Zardari bashed over trip
MUZAFFARGARH, Pakistan – President Asif Ali Zardari returned yesterday to flood-ravaged Pakistan, where he faced a storm of criticism for visiting Europe as his country was gripped by what his government called the nation’s worst natural disaster.
His arrival came as thousands fled a major city in central Pakistan threatened by swollen rivers, and as the United Nations said the nationwide aid response needed to be scaled up “massively”. The world body says it is working on a response plan that will likely require hundreds of millions of dollars in initial international assistance.
The Pakistani Taliban, which is allied to al-Qaeda and is fighting for the overthrow of the Pakistani state, urged the government not to accept any Western aid for flood relief. Spokesman Azam Tariq said the group would itself fund relief efforts.
The Taliban have attacked Western aid groups in Pakistan and called for them to leave the country, saying they are trying to implement a Western agenda. “Pakistan should reject this aid to maintain sovereignty and independence,” Tariq said in a telephone call to an Associated Press reporter.
The UN, relying on Pakistani figures, says the number of people affected by flooding over the past two weeks is 13.8 million – more than the combined total of the 2004 Indian Ocean tsunami, the 2005 Kashmir earthquake and the 2010 Haiti earthquake, although the death toll in each of those disasters was much higher than the 1 500 people killed in the floods.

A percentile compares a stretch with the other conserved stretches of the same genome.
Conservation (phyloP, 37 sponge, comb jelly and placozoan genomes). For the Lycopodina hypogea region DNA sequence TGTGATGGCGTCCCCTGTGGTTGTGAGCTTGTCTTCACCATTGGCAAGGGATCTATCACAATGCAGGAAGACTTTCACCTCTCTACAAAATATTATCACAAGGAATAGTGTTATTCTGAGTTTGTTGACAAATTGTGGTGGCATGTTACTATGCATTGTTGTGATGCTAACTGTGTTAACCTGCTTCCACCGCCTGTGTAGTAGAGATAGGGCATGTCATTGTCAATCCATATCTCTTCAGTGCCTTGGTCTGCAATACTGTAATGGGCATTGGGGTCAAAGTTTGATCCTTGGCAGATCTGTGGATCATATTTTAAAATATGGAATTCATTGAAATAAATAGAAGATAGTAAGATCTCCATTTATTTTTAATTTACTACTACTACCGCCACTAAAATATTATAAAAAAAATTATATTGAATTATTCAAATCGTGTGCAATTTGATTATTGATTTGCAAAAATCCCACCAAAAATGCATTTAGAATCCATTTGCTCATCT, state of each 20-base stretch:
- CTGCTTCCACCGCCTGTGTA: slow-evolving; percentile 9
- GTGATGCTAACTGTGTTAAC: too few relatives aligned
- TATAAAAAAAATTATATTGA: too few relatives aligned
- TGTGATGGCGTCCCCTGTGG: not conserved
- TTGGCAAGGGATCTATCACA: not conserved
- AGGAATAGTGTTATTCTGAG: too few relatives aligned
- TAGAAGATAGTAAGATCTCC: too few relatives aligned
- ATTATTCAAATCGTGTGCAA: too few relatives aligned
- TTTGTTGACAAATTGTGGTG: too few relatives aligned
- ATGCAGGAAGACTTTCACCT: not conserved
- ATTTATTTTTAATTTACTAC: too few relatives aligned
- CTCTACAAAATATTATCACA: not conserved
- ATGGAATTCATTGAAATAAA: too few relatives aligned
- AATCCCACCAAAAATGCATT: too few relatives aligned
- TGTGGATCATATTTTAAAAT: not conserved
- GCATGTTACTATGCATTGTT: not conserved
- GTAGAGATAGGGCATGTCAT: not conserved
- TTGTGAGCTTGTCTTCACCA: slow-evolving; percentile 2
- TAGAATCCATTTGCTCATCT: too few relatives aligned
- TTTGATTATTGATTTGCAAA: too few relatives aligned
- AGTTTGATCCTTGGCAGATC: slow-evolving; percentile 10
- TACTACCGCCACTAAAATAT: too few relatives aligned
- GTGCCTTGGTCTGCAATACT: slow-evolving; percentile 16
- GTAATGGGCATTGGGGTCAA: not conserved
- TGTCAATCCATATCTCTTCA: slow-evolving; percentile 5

The widespread crisis has overwhelmed the government and frustrated citizens who have complained about slow or non-existent aid efforts. A person is considered “affected” by the floods if he or she will need some form of assistance to recover, either short-term humanitarian aid or longer-term reconstruction help, the UN said.
Amid the relentless rains, Zardari – an unpopular figure to begin with – took off for a visit to France and Britain. His aides said he had to undertake the trip for diplomatic reasons, especially in Britain, whose Prime Minister David Cameron had recently accused Pakistan of exporting terror.
But the timing of the trip struck a raw nerve among many who said Zardari should have stayed with his suffering people – even though the president, fearful of assassination, rarely makes public appearances in Pakistan anyway. (AP)